Let’s examine the four reasons change is hard and how brands can achieve it faster:
1. Poor CX Infrastructure
The same McKinsey study also found that when some brands launch digital care, their inbound call volumes increase–precisely the opposite of what they had hoped for. This is known as the boomerang effect and it has everything to do with how much these brands invested, or rather, underinvested in digital care.
According to McKinsey, “The experience in most e-care channels does not match high customer expectations. And when customers find their expectations are not resolved through digital channels, they pick up the phone.” Poorly executed digital care, then, might be worse than none at all.
To meet customers’ expectations for digital support experiences, brands must offer:
- Simplicity - Minimal design and few clicks to reach an answer
- Convenience - Single point of contact and ease of interaction
- Interactivity - Links to alternative digital channels and services
- Continuity - The ability to resume conversations and for agents to know customers’ cross-channel histories
Digital Customer Care, and the Social Messaging channels that make up Digital CX delivery, is all about a seamless experience for both the customer, and the agent handling the customers inquiry.
2. Fear of losing revenue
Some enterprises don’t commit to Social Messaging because they’re afraid of jeopardizing revenue and the status quo. They know that traditional support channels are expensive, it's safe known entity. But this is a counter productive view. Social Messaging can break to what we refer to at Conversocial as the CX Equation.
Today, consumers demand support on messaging platforms which are still one-to-one interactions with agents. Agents can upsell just as easily via Social Messaging channels as anywhere, but for a fraction of the per-resolution cost. And because McKinsey finds that digital channels receive three times as much traffic as traditional channels, that’s a lot more opportunities to upsell.
Plus, with chatbots, brands can recognize and route potential inbound upsells based on the issue. Customers looking to cancel, for example, can be connected directly to an agent whereas customers with a more simple inquiry can be handled by a chatbot.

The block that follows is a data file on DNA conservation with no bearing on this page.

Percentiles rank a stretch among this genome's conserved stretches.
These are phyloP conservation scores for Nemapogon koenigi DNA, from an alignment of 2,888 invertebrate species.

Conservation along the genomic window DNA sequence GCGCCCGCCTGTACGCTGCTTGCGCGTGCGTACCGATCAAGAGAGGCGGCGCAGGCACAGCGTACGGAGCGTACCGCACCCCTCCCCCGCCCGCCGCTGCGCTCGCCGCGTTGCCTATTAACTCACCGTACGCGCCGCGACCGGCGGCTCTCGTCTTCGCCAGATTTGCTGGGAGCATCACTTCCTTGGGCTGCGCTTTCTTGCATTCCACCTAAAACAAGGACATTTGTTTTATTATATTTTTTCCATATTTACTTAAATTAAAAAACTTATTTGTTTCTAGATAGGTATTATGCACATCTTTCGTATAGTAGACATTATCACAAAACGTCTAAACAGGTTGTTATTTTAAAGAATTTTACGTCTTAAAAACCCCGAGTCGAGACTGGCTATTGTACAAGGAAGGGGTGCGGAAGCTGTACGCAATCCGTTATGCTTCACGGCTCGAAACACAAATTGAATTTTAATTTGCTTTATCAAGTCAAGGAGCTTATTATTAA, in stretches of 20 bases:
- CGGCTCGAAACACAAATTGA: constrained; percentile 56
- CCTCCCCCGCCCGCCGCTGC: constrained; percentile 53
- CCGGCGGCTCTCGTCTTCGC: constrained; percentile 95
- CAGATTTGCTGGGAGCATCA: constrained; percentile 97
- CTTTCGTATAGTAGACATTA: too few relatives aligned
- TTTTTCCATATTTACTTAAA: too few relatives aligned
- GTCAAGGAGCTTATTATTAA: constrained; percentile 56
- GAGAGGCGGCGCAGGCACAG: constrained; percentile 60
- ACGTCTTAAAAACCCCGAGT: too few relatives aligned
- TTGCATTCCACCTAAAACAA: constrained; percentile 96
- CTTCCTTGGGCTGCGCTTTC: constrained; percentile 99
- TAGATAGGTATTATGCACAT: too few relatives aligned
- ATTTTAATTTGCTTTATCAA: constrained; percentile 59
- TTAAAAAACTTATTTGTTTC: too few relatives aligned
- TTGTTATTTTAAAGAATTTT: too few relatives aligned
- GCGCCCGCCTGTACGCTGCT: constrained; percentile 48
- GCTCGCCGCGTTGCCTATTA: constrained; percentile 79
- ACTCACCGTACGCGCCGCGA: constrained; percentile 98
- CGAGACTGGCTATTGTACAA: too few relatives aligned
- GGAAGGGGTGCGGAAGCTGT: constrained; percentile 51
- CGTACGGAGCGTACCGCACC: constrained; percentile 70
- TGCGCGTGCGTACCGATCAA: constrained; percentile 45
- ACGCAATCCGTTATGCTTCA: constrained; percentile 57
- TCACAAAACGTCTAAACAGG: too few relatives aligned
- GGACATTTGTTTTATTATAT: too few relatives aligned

3. Unclear migration strategies
The same report from McKinsey found that fewer than 20 percent of organizations that deployed digital care had a clear migration strategy. This means that for those brands, stakeholders didn’t agree internally upon a roadmap within other business units of their brand, leaving their digital CX journey uncharted and separated from their traditional care structure.
A lack of strategy leaves customers and employees confused. If traditional channel teams and digital channel teams don’t talk, or don’t have a direct link to higher level management, customers get transferred in circles and are left upset and angry. This is also true for the marketing team, who will feel they have deserved their seat at the table and have ownership of online brand tone.
Digital care works best when brands have a migration strategy. That means defining where Social Messaging fits into the support hierarchy, training agents on the goals and parameters of new and traditional channels, having a migration budget, and having clear executive buy-in.
4. Haphazard implementation
Sometimes, poor digital care implementation comes down to a lack of organization. Many corporate digital care initiatives don’t have dedicated digital teams with a direct line to top management. Only 40 percent have clear digital targets and fewer than 15 percent have the ability to clearly track customer journeys.
Without detailed metrics and a sense of the cross-channel journey, digital support is likely to flounder. Both agents and customers need clarity on where digital support begins and ends, what it provides, and what it doesn’t. And once it’s implemented, brands need to promote it and encourage customers to take advantage of the new digital channels.
The key to better implementation is to do the hard thing and sit down and plan. The rewards often more than repay the investment. A study by Forrester found that companies that successfully implemented Conversocial increased their revenue by $945,000 over a three-year period.
The payoff of care-full planning
The lesson for big brands is clear: Social Messaging isn’t just the future. It’s profitable at present, but especially so if it’s implemented thoughtfully. Brands must offer outstanding digital experiences, write down their migration strategies, arm agents with the tools they need, and commit to the migration – no half-measures.
Whether in support or transport, technology is advancing. It’s up to brands to decide whether they’ll take the lead or drift along in their competitors’ shadow.